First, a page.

The suspect vehicle first fled from troopers in the area of SR 13 near Syracuse in Kosciusko County.  Initially running north towards Elkhart County, then traversing several county roads back down to the Lake Wawasee area, and then over into Noble County. Once in Noble, the suspects led police down US33 towards Churubusco at speeds of up to 100mph, throwing bags of items out the windows along the way, and also tossing out a handgun (which was recovered by one of the troopers). 

 

Turning east onto SR 205 the pursuit ran over into DeKalb County towards Auburn.  A deputy with the DeKalb County Sheriff’s Department was able to successfully deploy stop sticks on SR205 at CR60, deflating at least one tire, damage that would eventually end the chase. While in Auburn the suspect vehicle ran off road through a fence behind the Auburn-Cord-Duesenberg Museum property, then came back on road and headed southbound on CR 427 (Tonkel Road) into Allen County.  On Tonkel Road, just south of Hollopeter Road, after running off road and into the side ditch, the suspect lost control of his vehicle and overturned onto its side.

 

Pursuing officers quickly took the driver, Ricky Johnson, 40, of Warsaw, and a passenger, Angela Rogers, 37, of Rochester, into custody.  Officers realized there was third occupant still trapped in the overturned wreckage.  Officers gathered up, and together were able to flip the car back over onto its wheels, at which time the third occupant was also taken into custody. 

 

All three suspects were transported from the scene by ambulance to the Parkview Regional Medical Center for medical evaluation.  After further investigation, the male passenger was released from custody without charges. 

 

Both Johnson and Rogers, after release from the hospital, were transported back to Kosciusko County where they were incarcerated on numerous related charges.

 

There were no other persons injured nor vehicles damaged during this incident, and the only property damage noted was the fence at Auburn-Cord-Duesenberg Museum.

 

Arrested:            Ricky A. Johnson, 40, Warsaw, IN

 

Charges:           1) Resisting Law Enforcement, Lev 6 Felony

                           2) Possession of Hypodermic Syringe, Lev 6 Felony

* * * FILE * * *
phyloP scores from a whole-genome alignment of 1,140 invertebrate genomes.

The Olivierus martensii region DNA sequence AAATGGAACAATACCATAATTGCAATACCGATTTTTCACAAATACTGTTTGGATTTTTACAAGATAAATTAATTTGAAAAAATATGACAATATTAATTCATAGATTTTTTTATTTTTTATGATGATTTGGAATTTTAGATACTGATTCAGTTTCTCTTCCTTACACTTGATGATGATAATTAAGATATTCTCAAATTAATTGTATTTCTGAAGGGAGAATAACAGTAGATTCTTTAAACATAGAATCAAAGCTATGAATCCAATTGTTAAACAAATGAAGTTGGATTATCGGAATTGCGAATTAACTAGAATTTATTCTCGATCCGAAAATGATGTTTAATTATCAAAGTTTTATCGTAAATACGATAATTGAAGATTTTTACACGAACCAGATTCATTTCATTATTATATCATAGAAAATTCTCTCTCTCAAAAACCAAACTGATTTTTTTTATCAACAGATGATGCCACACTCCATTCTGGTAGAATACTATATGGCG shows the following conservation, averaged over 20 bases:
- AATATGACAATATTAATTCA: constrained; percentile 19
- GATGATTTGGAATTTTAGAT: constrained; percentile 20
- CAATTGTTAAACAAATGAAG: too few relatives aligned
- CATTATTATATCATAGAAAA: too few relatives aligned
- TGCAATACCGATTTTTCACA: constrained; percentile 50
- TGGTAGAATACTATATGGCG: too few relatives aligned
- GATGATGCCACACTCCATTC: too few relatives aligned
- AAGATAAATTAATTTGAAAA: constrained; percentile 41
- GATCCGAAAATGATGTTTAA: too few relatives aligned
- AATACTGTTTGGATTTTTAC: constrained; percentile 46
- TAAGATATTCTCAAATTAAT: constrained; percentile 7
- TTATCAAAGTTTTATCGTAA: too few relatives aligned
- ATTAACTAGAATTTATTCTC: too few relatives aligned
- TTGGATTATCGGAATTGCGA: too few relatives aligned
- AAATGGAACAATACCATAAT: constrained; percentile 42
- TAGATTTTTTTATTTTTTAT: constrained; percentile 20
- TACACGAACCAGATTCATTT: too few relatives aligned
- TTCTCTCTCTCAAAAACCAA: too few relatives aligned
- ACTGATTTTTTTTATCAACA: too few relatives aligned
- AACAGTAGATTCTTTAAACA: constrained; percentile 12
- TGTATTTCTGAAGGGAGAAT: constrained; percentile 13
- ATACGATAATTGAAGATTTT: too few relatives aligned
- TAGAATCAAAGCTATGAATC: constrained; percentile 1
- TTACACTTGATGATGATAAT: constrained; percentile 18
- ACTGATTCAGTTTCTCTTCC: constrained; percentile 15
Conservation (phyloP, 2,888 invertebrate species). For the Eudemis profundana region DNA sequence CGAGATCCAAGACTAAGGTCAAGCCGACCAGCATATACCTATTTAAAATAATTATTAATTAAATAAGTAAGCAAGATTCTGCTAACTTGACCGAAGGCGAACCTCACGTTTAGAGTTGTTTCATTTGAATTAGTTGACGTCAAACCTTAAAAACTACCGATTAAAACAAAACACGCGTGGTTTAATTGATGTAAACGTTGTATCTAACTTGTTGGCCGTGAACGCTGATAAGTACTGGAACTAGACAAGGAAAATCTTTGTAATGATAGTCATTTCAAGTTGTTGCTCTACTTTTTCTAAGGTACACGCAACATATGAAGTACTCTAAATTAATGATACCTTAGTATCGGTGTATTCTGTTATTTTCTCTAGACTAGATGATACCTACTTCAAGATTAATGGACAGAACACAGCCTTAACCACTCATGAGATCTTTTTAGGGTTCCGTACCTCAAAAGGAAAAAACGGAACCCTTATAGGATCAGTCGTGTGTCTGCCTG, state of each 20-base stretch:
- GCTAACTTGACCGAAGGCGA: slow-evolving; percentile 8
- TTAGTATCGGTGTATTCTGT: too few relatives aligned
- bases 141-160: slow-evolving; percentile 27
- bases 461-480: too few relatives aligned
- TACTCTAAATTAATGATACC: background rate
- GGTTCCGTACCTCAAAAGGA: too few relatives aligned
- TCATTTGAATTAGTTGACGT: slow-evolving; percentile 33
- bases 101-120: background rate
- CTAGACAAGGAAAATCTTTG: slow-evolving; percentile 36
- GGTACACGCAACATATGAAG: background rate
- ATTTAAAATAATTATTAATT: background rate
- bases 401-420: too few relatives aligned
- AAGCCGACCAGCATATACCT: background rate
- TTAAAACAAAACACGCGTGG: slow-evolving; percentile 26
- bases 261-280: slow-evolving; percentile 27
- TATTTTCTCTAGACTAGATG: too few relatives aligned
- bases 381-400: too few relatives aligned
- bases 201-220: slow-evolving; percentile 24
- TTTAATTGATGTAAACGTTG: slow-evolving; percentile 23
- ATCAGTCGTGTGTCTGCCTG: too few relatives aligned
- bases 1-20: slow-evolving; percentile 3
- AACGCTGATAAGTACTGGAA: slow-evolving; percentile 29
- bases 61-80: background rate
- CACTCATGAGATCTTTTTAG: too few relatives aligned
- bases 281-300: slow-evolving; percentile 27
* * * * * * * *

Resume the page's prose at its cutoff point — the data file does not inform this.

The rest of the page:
3) Possession of Handgun by Serious Violent Felon, Level 4 Felony

                           4) Reckless Driving, Misdemeanor

 

Arrested:            Angela C. Rogers, 37, Rochester, IN

 

Charges:             1) Possession of Hypodermic Syringe, Level 6 Felony

                             2) Warrant hold for Fulton County, Assault Charge, Felony

 

Troopers from the ISP Bremen Post are handling the arrest and charging of Johnson and Rogers, while troopers from ISP Fort Wayne Post are handling the crash investigation. 

 

This was a cooperative multi-agency effort involving officers from both ISP Districts, assisted by numerous officers from county and local law enforcement agencies in Kosciusko, Noble, DeKalb, and Allen County(s).  Also, assisting at the crash site was the Fort Wayne Fire Department, Three Rivers Ambulance Authority, and the Avilla Motor Works tow service.

Stock+Field closing its doors

Stock+Field has announced the closing of its stores.

 

Information from the Chairman and CEO can be seen in the letter below.

 

Closing sales will begin in the coming weeks.

 

Stock+Field has locations in Rochester and Warsaw along with others in Indiana, Illinois, Ohio, Wisconsin and Michigan.

 

For more information please visit this website: www.donlinrecano.com/sf

 

 

Governor Eric Holcomb directs flags to be flown at half-staff for US Capitol police officers